03-07 February 2020 sees the arrival of National Apprenticeship Week, putting this important route to employment in the spotlight. Michelle Rainbow, Skills Director at the North East Local Enterprise Partnership, highlights the benefits that apprentices can bring to businesses and new support that’s on offer from 2020.
If you’re a business planning for 2020 and beyond, it’s likely that staffing and skills will be on your list of priorities.
Apprenticeships can be a great way of bringing fresh talent and skills to your business, by employing an apprentice or upskilling staff via an apprenticeship scheme, with qualifications going all the way up to degree-level.
From 2020, larger employers who pay the Apprenticeship Levy can transfer up to 25 percent of their funds to smaller businesses to support them to take on an apprentice, which is great news for SMEs.
However, smaller businesses often tell us that they struggle with ‘where to start’ when it comes to hiring an apprentice; from how to fund an apprenticeship to recruiting the right person for the job.
The Toolkit brings together useful information to help businesses find, recruit, train and develop an apprentice. It also includes case studies from local businesses that have benefited from employing apprentices.
On a national level, a significant development for 2020 is that all employers in England will soon have access to all the benefits of the National Apprenticeship Service – including greater choice of quality training providers, more control over how they pay for training, and how they access and recruit apprentices.
The transition of non-levy paying businesses onto the full apprenticeship service will take place from early 2020 and extra funding will be available to support up to 5,000 new apprenticeship starts through the service every month until March 2020.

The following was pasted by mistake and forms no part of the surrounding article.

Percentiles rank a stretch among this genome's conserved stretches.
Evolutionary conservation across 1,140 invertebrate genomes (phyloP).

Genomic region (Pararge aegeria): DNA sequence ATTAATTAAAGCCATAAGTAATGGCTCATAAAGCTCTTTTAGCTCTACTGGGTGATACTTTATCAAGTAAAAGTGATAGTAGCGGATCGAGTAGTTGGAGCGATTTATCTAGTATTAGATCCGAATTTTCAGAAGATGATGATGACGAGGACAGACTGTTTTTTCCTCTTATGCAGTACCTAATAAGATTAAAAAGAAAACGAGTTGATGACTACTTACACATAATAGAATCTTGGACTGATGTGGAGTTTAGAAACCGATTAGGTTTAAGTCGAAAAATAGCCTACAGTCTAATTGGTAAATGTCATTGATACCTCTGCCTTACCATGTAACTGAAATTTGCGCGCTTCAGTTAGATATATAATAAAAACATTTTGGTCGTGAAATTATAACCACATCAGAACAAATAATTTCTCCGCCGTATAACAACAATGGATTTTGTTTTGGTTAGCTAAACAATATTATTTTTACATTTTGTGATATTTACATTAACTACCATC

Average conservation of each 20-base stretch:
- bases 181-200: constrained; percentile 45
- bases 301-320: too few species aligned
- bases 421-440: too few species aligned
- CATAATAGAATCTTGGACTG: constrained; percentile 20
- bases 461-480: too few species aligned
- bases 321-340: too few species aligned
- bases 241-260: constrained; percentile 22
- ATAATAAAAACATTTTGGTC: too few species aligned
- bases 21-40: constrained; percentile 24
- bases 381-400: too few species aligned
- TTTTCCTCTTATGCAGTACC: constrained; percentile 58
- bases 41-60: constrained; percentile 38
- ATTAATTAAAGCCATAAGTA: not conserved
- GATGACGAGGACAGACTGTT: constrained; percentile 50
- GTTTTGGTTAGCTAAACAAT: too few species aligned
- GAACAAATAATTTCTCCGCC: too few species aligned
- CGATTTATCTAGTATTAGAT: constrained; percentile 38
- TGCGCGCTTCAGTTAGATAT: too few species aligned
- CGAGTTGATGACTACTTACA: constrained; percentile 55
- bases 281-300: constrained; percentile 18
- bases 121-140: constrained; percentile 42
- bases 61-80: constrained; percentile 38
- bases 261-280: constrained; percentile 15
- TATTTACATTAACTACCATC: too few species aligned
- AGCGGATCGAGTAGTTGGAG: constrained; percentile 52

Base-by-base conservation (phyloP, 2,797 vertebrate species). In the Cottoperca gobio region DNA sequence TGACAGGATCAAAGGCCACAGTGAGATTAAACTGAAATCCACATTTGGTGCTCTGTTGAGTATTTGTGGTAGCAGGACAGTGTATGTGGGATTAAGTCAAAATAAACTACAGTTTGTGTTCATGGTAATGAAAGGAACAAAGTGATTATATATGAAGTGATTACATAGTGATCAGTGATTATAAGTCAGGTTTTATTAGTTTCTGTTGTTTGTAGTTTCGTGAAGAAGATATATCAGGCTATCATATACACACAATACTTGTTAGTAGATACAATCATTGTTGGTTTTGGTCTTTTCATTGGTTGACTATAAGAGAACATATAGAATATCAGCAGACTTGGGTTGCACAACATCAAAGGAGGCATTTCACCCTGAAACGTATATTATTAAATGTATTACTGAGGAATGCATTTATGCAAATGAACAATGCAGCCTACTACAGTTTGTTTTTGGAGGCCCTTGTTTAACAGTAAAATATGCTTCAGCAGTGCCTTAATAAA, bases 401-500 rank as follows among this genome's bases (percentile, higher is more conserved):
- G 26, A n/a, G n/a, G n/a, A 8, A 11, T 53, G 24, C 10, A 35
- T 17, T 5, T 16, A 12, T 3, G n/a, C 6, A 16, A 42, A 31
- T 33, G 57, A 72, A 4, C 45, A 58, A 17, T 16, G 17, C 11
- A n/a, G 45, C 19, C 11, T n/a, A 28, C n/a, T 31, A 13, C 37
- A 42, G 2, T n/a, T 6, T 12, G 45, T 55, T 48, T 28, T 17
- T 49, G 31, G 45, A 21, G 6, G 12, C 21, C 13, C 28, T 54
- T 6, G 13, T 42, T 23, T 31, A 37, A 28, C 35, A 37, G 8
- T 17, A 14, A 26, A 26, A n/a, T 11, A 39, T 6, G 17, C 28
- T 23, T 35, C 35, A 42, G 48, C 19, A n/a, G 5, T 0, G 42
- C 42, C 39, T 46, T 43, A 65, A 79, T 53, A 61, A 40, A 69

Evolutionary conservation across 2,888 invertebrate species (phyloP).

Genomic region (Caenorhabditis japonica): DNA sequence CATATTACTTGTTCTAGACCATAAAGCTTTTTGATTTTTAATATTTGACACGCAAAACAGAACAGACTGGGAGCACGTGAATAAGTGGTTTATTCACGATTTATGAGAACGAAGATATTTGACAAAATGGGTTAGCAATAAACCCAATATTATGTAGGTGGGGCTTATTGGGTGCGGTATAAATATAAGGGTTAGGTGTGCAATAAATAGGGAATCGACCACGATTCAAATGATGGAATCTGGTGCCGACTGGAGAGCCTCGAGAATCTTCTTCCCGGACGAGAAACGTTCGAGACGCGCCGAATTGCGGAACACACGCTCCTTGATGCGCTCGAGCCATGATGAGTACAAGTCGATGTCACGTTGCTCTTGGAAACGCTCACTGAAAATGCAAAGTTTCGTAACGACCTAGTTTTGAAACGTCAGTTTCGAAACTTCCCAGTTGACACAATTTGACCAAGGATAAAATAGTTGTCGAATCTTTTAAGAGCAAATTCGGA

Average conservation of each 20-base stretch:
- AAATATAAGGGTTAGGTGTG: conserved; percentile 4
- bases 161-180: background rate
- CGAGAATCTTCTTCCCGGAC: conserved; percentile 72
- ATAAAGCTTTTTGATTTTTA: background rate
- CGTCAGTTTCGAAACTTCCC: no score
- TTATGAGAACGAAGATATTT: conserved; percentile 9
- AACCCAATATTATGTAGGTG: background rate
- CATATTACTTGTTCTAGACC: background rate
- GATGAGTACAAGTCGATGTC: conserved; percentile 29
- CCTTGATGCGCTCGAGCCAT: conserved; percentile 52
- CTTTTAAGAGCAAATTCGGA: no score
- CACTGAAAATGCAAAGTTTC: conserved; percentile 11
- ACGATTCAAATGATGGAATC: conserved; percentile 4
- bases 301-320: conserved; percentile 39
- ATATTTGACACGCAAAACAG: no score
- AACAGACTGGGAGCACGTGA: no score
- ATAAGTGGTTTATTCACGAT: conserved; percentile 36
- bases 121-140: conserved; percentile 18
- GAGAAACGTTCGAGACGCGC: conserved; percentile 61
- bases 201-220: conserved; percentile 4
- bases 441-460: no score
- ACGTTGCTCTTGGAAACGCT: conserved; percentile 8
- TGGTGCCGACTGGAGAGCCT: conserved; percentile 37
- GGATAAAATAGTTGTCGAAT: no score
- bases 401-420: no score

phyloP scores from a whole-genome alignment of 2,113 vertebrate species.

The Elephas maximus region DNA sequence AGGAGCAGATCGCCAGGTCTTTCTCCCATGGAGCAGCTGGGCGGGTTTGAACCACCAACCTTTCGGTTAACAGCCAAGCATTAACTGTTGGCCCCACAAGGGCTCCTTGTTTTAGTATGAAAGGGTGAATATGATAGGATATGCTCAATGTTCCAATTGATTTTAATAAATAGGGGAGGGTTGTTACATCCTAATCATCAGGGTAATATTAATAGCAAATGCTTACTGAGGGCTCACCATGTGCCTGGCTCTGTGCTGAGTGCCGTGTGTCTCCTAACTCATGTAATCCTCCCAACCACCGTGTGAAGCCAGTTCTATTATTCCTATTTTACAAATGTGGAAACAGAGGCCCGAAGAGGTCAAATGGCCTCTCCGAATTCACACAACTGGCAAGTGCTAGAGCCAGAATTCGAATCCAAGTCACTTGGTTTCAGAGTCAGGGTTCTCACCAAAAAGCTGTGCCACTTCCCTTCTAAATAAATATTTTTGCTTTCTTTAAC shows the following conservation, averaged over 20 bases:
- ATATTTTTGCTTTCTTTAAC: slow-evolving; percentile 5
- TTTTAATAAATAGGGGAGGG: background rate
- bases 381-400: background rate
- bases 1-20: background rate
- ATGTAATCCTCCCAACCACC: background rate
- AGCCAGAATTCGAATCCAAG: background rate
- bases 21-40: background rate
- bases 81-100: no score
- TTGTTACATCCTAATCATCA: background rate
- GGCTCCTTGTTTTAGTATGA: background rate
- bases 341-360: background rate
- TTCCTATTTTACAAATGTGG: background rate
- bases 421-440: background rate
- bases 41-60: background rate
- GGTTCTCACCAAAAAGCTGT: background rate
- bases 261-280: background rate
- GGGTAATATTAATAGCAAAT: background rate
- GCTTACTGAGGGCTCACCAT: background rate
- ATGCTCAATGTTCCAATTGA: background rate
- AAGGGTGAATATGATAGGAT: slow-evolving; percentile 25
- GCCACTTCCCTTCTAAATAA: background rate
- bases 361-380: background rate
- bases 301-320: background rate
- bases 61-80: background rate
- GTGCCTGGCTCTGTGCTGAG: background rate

If you’re not able to offer an apprenticeship, you might want to consider offering a traineeship instead, which consist of 20 percent on-the-job and 80 percent off-the-job training.
Traineeships help 16 to 24-year-olds get ready for a job or apprenticeship if they don’t have the appropriate skills or experience. It involves a minimum of 100 hours of work experience over a maximum of six months. Employers need to deliver a meaningful work experience to the trainee, but it’s a much smaller time commitment than an apprenticeship. It’s a great way to give someone their first step onto the career ladder, and your business gets to benefit from an injection of fresh ideas and talent too.
During 2018/19, we saw over 15,500 apprenticeships start in our region. By offering an apprenticeship or traineeship, businesses can help to improve skills across the North East, boosting the economy and creating more and better jobs. It would be fantastic to see these numbers really grow from 2020 onwards.